Attestation: Emily S. Patterson approved the final manuscript.
Name: Daniel J. France, PhD, MPH.
Contribution: This author helped in experimental design, survey design, data analysis and interpretation, and manuscript preparation.
Attestation: Daniel J. France approved the final manuscript.
This manuscript was handled by: Sorin J. Brull, MD, FCARCSI.
Besides the authors, the other members of the postanesthesia care unit (PACU) Handover Improvement Project Team, all of whom contributed to the conduct of the study, were (alphabetically) as follows: Rebecca Arndt, Ray Booker, Edward Byrd, Judith Hall, Susie Leming-Lee, Abeer Madbouly, William T. O’Byrne, Debianne Peterman, James W. Pichert, Eric Porterfield, Lisa Rawn, Dila Vuksanaj, Chuan Zhou, and Matthew Zimmerman. The authors acknowledge the leadership vision and unwavering support of Warren Sandberg and Michael Higgins (Anesthesiology) and Nancy Feistritzer (Perioperative Nursing) as well as the PACU nurse managers and our Anesthesiology Department’s divisional and clinical management team without whom this project would not have been possible. The authors recognize the extensive editorial assistance of Martha Tanner. The authors also acknowledge the administrative and/or technical contributions of the following individuals: Autumn Y. Clark, John Heidekooper, Andrew Cross, and Lori M. Kelly.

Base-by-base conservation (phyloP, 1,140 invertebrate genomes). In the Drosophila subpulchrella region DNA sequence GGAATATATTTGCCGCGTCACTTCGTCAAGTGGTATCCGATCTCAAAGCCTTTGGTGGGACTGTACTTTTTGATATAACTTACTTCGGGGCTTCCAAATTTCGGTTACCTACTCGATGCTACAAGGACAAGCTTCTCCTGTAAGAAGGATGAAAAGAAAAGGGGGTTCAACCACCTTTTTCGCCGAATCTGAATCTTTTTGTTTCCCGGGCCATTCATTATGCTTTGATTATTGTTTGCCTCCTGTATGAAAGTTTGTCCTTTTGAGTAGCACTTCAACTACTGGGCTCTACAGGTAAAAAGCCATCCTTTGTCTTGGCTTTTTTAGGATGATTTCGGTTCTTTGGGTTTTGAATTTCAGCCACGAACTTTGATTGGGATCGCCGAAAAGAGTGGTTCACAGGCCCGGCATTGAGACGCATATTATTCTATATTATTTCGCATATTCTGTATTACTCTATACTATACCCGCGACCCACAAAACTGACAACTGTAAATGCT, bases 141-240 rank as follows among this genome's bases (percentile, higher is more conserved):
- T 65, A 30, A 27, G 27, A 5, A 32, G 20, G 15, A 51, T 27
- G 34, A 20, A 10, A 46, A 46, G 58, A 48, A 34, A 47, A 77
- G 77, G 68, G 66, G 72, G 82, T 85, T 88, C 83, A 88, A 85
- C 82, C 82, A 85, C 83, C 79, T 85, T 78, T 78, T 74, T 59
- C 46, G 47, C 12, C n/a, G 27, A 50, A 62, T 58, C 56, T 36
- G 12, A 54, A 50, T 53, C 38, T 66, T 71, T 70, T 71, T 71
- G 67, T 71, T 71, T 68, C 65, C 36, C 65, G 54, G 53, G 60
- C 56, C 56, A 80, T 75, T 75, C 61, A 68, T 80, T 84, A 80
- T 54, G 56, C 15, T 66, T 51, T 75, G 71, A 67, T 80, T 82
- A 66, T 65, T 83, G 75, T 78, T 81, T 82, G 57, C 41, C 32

a The observation sampling strategy was based on the availability of the observers with a goal of 10–15 observations/week per study site. We deliberately sampled across time of day and day of week.